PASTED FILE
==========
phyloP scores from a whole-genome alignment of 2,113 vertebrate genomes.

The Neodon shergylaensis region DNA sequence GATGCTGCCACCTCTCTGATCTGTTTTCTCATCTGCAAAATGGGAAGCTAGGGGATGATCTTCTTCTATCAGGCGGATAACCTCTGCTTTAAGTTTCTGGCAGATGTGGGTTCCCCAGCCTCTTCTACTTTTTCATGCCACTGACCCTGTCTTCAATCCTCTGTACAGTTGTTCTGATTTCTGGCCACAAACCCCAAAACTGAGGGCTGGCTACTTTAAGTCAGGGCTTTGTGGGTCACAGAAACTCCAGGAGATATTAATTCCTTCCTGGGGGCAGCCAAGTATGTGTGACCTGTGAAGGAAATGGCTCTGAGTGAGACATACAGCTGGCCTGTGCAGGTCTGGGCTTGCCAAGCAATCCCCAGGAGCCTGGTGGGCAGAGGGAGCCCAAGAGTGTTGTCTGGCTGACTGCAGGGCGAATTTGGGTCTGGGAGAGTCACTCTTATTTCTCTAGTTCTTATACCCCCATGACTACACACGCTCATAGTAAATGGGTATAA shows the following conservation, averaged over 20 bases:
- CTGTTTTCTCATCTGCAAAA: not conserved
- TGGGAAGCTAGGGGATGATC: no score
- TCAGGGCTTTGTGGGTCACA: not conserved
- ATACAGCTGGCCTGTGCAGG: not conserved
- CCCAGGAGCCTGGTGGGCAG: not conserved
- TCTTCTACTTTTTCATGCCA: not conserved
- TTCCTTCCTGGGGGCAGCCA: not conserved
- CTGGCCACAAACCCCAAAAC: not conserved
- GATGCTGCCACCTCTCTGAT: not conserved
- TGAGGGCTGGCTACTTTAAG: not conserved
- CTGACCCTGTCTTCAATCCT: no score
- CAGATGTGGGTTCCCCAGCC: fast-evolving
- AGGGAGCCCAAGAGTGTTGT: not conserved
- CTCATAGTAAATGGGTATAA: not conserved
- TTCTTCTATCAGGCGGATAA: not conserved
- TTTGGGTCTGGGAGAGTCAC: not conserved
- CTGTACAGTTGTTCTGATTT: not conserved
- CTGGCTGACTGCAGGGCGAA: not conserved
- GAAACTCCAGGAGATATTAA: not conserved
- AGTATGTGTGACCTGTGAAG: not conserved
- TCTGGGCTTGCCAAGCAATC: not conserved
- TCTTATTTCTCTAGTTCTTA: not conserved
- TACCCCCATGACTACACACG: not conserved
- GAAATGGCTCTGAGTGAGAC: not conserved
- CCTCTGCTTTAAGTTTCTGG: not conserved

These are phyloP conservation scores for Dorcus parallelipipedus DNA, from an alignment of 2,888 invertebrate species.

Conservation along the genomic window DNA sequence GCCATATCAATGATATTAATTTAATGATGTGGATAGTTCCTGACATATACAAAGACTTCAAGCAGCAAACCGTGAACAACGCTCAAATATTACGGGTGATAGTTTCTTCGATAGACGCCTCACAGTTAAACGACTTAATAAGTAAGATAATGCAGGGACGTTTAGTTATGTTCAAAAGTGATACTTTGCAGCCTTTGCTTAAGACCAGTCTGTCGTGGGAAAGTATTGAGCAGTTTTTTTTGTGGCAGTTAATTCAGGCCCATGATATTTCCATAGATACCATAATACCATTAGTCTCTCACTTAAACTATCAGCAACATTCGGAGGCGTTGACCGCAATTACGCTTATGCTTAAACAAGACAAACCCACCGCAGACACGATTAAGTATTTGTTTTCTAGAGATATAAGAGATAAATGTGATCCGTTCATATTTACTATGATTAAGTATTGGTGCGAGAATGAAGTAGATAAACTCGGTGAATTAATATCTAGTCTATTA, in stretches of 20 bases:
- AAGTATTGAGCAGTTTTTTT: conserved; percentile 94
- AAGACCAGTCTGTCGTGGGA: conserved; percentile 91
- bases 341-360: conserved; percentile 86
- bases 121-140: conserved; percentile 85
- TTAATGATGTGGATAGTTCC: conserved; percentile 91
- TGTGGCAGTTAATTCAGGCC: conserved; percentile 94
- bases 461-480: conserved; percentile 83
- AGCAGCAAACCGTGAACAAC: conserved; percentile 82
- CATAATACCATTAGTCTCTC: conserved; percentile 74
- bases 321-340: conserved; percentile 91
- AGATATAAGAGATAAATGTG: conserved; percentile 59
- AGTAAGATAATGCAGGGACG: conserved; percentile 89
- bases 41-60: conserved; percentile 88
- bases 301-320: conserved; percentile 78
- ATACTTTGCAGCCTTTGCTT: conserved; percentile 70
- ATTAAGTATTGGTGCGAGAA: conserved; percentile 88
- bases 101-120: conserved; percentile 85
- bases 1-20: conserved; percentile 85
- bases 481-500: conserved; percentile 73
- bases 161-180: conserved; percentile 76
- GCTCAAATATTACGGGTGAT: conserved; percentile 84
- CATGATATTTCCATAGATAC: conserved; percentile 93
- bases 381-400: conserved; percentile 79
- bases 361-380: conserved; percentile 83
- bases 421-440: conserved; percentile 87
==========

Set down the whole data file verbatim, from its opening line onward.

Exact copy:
phyloP scores from a whole-genome alignment of 2,113 vertebrate genomes.

The Neodon shergylaensis region DNA sequence GATGCTGCCACCTCTCTGATCTGTTTTCTCATCTGCAAAATGGGAAGCTAGGGGATGATCTTCTTCTATCAGGCGGATAACCTCTGCTTTAAGTTTCTGGCAGATGTGGGTTCCCCAGCCTCTTCTACTTTTTCATGCCACTGACCCTGTCTTCAATCCTCTGTACAGTTGTTCTGATTTCTGGCCACAAACCCCAAAACTGAGGGCTGGCTACTTTAAGTCAGGGCTTTGTGGGTCACAGAAACTCCAGGAGATATTAATTCCTTCCTGGGGGCAGCCAAGTATGTGTGACCTGTGAAGGAAATGGCTCTGAGTGAGACATACAGCTGGCCTGTGCAGGTCTGGGCTTGCCAAGCAATCCCCAGGAGCCTGGTGGGCAGAGGGAGCCCAAGAGTGTTGTCTGGCTGACTGCAGGGCGAATTTGGGTCTGGGAGAGTCACTCTTATTTCTCTAGTTCTTATACCCCCATGACTACACACGCTCATAGTAAATGGGTATAA shows the following conservation, averaged over 20 bases:
- CTGTTTTCTCATCTGCAAAA: not conserved
- TGGGAAGCTAGGGGATGATC: no score
- TCAGGGCTTTGTGGGTCACA: not conserved
- ATACAGCTGGCCTGTGCAGG: not conserved
- CCCAGGAGCCTGGTGGGCAG: not conserved
- TCTTCTACTTTTTCATGCCA: not conserved
- TTCCTTCCTGGGGGCAGCCA: not conserved
- CTGGCCACAAACCCCAAAAC: not conserved
- GATGCTGCCACCTCTCTGAT: not conserved
- TGAGGGCTGGCTACTTTAAG: not conserved
- CTGACCCTGTCTTCAATCCT: no score
- CAGATGTGGGTTCCCCAGCC: fast-evolving
- AGGGAGCCCAAGAGTGTTGT: not conserved
- CTCATAGTAAATGGGTATAA: not conserved
- TTCTTCTATCAGGCGGATAA: not conserved
- TTTGGGTCTGGGAGAGTCAC: not conserved
- CTGTACAGTTGTTCTGATTT: not conserved
- CTGGCTGACTGCAGGGCGAA: not conserved
- GAAACTCCAGGAGATATTAA: not conserved
- AGTATGTGTGACCTGTGAAG: not conserved
- TCTGGGCTTGCCAAGCAATC: not conserved
- TCTTATTTCTCTAGTTCTTA: not conserved
- TACCCCCATGACTACACACG: not conserved
- GAAATGGCTCTGAGTGAGAC: not conserved
- CCTCTGCTTTAAGTTTCTGG: not conserved

These are phyloP conservation scores for Dorcus parallelipipedus DNA, from an alignment of 2,888 invertebrate species.

Conservation along the genomic window DNA sequence GCCATATCAATGATATTAATTTAATGATGTGGATAGTTCCTGACATATACAAAGACTTCAAGCAGCAAACCGTGAACAACGCTCAAATATTACGGGTGATAGTTTCTTCGATAGACGCCTCACAGTTAAACGACTTAATAAGTAAGATAATGCAGGGACGTTTAGTTATGTTCAAAAGTGATACTTTGCAGCCTTTGCTTAAGACCAGTCTGTCGTGGGAAAGTATTGAGCAGTTTTTTTTGTGGCAGTTAATTCAGGCCCATGATATTTCCATAGATACCATAATACCATTAGTCTCTCACTTAAACTATCAGCAACATTCGGAGGCGTTGACCGCAATTACGCTTATGCTTAAACAAGACAAACCCACCGCAGACACGATTAAGTATTTGTTTTCTAGAGATATAAGAGATAAATGTGATCCGTTCATATTTACTATGATTAAGTATTGGTGCGAGAATGAAGTAGATAAACTCGGTGAATTAATATCTAGTCTATTA, in stretches of 20 bases:
- AAGTATTGAGCAGTTTTTTT: conserved; percentile 94
- AAGACCAGTCTGTCGTGGGA: conserved; percentile 91
- bases 341-360: conserved; percentile 86
- bases 121-140: conserved; percentile 85
- TTAATGATGTGGATAGTTCC: conserved; percentile 91
- TGTGGCAGTTAATTCAGGCC: conserved; percentile 94
- bases 461-480: conserved; percentile 83
- AGCAGCAAACCGTGAACAAC: conserved; percentile 82
- CATAATACCATTAGTCTCTC: conserved; percentile 74
- bases 321-340: conserved; percentile 91
- AGATATAAGAGATAAATGTG: conserved; percentile 59
- AGTAAGATAATGCAGGGACG: conserved; percentile 89
- bases 41-60: conserved; percentile 88
- bases 301-320: conserved; percentile 78
- ATACTTTGCAGCCTTTGCTT: conserved; percentile 70
- ATTAAGTATTGGTGCGAGAA: conserved; percentile 88
- bases 101-120: conserved; percentile 85
- bases 1-20: conserved; percentile 85
- bases 481-500: conserved; percentile 73
- bases 161-180: conserved; percentile 76
- GCTCAAATATTACGGGTGAT: conserved; percentile 84
- CATGATATTTCCATAGATAC: conserved; percentile 93
- bases 381-400: conserved; percentile 79
- bases 361-380: conserved; percentile 83
- bases 421-440: conserved; percentile 87